Everyone is different, meaning that there’s no “best” ED medication for every person’s needs. If you think Viagra just isn’t right for you, consider talking to your healthcare provider about trying a different type of medication for ED.

Viagra and Psychological Erectile Dysfunction

Most cases of erectile dysfunction are caused by physical health issues, such as reduced blood flow or damage to the nerves in and around your penis.

However, some cases of erectile dysfunction can develop as a result of mental issues, such as depression, low self-esteem or sexual performance anxiety -- a form of anxiety that can lead to feelings of nervousness during sex.

Because Viagra works by increasing blood flow, it may not be effective if your ED is caused by depression, anxiety or a lack of interest in sex. 

Instead, you may benefit from taking part in counseling or seeing a psychiatrist to successfully treat your mental health issues.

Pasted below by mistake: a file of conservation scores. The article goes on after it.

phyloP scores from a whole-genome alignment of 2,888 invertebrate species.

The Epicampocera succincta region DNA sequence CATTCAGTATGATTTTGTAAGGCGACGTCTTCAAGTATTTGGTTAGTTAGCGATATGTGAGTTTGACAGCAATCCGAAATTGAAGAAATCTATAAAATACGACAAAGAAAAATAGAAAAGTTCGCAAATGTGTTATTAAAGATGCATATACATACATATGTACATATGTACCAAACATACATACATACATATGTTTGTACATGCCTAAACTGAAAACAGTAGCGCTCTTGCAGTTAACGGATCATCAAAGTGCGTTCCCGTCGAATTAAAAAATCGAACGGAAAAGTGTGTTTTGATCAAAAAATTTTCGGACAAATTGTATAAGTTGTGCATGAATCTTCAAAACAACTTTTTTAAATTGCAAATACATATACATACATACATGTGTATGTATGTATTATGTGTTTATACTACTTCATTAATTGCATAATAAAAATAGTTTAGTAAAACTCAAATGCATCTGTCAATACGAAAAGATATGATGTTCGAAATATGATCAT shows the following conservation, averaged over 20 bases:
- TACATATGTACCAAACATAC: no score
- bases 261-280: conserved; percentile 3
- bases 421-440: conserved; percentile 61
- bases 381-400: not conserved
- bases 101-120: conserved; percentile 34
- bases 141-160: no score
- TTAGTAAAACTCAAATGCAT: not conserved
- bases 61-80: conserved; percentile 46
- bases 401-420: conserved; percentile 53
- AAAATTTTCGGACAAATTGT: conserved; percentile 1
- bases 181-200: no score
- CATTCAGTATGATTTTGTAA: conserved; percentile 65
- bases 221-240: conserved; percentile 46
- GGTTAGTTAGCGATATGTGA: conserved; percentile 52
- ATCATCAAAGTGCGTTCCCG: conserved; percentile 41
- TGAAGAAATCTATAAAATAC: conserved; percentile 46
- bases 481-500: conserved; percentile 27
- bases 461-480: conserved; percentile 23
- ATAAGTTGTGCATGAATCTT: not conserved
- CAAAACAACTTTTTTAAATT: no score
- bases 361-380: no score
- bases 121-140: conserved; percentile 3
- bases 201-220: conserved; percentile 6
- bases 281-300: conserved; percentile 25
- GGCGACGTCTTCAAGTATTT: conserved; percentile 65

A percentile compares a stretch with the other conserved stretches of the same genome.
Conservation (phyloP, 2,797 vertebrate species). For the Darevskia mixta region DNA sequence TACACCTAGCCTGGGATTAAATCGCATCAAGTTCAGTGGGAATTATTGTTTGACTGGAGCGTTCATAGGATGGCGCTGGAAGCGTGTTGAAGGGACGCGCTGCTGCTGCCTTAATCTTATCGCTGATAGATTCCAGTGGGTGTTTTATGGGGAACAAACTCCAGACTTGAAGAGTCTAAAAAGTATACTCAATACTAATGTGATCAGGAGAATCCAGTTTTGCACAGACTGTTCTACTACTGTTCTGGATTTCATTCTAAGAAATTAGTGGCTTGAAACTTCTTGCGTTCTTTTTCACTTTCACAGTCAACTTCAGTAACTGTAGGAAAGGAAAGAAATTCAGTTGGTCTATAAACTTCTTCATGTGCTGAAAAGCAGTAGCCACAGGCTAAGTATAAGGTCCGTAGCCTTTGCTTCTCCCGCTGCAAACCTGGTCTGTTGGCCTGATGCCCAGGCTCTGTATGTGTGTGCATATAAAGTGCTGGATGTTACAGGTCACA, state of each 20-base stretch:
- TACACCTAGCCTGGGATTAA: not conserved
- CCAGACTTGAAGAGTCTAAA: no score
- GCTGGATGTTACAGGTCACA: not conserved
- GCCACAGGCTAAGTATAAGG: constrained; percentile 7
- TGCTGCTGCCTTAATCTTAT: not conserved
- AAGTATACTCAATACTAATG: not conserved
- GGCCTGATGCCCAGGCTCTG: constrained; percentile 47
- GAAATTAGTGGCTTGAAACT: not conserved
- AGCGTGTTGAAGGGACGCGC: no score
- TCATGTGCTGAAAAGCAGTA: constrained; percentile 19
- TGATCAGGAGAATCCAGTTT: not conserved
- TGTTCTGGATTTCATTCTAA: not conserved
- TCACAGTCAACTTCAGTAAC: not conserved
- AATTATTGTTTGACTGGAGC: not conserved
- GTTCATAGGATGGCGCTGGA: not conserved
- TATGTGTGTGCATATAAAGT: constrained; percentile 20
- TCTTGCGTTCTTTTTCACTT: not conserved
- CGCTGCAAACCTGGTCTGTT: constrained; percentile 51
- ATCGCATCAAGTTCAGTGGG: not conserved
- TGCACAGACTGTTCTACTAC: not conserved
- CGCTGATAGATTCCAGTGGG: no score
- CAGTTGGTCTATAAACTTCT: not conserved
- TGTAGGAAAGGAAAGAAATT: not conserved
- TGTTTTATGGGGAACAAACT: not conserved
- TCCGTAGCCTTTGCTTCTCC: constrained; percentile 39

We offer online psychiatry for conditions such as depression, anxiety disorders and others, as well as private online counseling that you can take part in from home. 

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What if Viagra Stops Working After Successful Use?

If you’ve used Viagra for several weeks, months or years, you may start to notice that it doesn’t work as well as it previously did.

Because Viagra works by increasing blood flow, it may become less effective if you experience a change in your health. For example, if you have a medical condition that affects blood flow to your penis and it becomes more severe over time, Viagra may become less effective.